Centenary Garden@RHS Chelsea Flower Show

Professor Wendy Bickmore (former President of the Genetics Society and Director of the MRC Human Genetics Unit) and fellow members of the society have brought home a prestigious award by taking genetics to the general public at this year’s RHS Chelsea Flower Show.

In its centenary year, the Genetics Society viewed the world-renowned Royal Horticultural Society event as on opportunity to create a garden showcasing plants which have been studied by geneticists throughout history.

Led by Professor Bickmore, the exhibit showcased plants such as peas, snapdragons, petunias, lilies and strawberries, telling the story of genetics and why its study is fundamental to our understanding of health and disease.

Visitors were welcomed to the garden by Wendy (as “Professor Pea”) and Dr Jonathan Pettitt of the University of Aberdeen, who played the role of scientist and Augustinian friar, Gregor Mendel. Mendel’s pea plant experiments established many of the rules of heredity and had a major influence on the science of genetics.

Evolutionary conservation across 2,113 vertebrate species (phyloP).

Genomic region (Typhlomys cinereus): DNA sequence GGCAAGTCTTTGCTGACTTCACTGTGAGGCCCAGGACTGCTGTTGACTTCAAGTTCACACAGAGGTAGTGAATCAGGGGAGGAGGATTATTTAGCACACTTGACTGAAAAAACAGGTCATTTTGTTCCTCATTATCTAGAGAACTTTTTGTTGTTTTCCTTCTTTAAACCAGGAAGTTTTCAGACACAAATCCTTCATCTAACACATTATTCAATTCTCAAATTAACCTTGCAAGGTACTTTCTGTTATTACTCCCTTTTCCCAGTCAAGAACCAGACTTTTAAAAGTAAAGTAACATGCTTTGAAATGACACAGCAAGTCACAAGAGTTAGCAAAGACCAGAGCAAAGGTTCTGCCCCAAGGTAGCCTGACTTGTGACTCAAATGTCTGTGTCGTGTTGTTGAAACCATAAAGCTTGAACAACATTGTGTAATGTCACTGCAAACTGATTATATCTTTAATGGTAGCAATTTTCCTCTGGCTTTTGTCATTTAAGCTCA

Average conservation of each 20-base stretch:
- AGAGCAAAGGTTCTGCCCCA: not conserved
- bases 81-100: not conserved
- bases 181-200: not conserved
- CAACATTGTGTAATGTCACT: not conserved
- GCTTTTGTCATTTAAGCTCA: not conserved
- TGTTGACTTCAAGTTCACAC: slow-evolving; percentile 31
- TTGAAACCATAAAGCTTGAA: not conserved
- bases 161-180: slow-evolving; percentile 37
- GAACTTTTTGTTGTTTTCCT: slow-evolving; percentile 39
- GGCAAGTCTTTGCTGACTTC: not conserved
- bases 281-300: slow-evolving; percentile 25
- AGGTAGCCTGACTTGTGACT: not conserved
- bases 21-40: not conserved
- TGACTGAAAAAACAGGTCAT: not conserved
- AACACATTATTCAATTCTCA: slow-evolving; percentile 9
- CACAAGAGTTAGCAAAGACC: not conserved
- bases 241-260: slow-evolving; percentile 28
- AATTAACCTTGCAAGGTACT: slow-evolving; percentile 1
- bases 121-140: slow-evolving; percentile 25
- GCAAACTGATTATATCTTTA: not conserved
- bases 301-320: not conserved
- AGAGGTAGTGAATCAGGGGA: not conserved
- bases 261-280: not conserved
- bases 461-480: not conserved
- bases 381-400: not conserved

Visitors to the garden could watch the genome of a plant being sequenced live in front of them.

The focal point of the exhibit was a hybrid zone of snapdragons, in colours ranging from yellow through to red, plus a DNA double helix sculpture made by the John Innes Centre which represented Mendel’s work with peas and pyloric snapdragons.

 

A word from Wendy:

“This was one of the most rewarding public engagement events I have ever taken part in. Over the course of the week we engaged with many hundreds of interested gardeners, plant breeders and the general public and were able to show them how the principles of genetics apply to all living things including flowering plants and humans.”

The centenary garden, named ‘The Flowering of Genetics’ was awarded a silver medal by the RHS Chelsea Flower Show.

See all the event photographs taken by Matthew Webb.